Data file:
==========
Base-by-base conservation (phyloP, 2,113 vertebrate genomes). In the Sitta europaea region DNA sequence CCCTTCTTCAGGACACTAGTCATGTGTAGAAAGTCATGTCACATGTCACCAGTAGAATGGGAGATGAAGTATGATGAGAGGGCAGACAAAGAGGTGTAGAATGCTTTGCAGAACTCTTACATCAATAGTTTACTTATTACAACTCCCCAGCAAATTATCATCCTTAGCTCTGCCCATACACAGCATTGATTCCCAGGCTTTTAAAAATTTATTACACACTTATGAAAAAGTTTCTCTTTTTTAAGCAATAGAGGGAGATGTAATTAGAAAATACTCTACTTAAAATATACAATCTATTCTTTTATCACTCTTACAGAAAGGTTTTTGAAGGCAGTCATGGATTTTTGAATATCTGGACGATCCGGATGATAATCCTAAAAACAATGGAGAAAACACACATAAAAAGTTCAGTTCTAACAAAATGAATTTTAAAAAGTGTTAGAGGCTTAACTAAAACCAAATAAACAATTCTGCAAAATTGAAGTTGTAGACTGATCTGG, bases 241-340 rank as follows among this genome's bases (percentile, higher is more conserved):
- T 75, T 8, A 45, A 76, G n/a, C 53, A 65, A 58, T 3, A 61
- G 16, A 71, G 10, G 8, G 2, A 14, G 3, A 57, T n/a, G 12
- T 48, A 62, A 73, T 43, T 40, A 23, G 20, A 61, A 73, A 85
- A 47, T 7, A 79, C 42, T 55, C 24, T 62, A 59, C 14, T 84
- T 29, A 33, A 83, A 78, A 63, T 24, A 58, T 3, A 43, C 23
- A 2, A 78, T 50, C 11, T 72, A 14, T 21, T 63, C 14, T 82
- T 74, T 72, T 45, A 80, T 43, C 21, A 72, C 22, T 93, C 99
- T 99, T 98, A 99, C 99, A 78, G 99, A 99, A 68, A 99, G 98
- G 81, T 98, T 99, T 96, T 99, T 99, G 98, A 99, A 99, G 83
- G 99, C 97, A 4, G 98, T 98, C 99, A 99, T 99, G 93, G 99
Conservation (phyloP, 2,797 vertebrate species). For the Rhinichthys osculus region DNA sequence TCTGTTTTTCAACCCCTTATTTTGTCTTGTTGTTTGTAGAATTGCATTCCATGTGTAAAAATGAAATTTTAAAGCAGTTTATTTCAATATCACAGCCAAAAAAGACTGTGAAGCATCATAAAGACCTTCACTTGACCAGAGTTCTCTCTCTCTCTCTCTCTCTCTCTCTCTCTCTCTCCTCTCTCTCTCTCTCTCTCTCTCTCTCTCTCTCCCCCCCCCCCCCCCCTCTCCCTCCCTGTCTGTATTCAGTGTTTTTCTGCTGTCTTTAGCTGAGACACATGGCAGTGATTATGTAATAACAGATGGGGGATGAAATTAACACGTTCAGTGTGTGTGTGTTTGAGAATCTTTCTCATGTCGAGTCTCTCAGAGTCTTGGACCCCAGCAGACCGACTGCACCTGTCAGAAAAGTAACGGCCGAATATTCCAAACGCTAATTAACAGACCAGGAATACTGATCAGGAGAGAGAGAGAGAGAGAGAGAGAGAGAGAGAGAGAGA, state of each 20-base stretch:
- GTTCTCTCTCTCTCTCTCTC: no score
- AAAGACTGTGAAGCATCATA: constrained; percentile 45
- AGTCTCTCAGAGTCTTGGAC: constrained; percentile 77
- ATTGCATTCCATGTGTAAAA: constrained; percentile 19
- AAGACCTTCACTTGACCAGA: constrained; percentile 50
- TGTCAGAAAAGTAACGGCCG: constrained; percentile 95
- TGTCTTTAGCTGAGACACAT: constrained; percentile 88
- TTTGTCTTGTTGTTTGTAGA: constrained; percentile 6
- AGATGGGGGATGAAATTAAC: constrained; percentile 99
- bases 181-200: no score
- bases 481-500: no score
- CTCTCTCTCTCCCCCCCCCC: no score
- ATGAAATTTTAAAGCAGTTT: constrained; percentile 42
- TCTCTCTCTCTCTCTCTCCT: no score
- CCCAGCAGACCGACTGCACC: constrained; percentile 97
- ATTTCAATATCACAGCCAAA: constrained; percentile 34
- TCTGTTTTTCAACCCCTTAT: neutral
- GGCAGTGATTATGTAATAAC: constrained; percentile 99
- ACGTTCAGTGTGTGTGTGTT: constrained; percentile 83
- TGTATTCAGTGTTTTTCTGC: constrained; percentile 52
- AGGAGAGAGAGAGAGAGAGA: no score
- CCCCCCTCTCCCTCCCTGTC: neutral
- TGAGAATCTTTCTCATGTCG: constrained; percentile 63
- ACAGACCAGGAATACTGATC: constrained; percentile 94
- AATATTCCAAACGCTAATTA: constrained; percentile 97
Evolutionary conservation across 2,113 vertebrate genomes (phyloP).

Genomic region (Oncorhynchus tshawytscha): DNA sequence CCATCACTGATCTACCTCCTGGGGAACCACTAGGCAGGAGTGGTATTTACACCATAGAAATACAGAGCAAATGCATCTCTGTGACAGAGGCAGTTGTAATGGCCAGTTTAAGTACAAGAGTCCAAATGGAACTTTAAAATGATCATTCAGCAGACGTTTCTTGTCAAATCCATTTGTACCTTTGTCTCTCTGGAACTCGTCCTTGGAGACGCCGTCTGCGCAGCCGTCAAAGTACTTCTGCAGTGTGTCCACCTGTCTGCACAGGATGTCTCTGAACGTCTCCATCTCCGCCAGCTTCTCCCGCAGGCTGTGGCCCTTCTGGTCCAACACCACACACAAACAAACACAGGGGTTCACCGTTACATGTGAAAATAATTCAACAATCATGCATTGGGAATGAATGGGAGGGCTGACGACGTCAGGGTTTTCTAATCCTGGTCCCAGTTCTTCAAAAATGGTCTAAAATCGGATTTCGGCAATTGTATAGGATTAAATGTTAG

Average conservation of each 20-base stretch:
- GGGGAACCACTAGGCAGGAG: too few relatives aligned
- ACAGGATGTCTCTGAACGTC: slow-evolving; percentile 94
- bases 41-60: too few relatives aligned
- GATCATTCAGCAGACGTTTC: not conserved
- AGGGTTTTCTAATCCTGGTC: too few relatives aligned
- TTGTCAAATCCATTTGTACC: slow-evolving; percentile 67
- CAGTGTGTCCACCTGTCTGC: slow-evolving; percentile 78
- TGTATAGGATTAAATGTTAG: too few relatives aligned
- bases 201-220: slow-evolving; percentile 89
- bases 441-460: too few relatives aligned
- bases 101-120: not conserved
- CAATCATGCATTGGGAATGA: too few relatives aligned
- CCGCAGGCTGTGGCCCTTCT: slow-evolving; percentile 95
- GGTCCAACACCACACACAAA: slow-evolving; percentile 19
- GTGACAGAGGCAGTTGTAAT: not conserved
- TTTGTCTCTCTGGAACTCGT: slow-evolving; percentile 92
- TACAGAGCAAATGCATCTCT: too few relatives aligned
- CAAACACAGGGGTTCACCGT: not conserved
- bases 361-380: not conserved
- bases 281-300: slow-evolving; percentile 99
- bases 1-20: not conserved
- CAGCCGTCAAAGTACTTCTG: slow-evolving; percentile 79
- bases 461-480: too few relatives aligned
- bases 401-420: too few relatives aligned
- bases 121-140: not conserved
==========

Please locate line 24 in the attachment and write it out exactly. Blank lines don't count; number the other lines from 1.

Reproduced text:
- CTCTCTCTCTCCCCCCCCCC: no score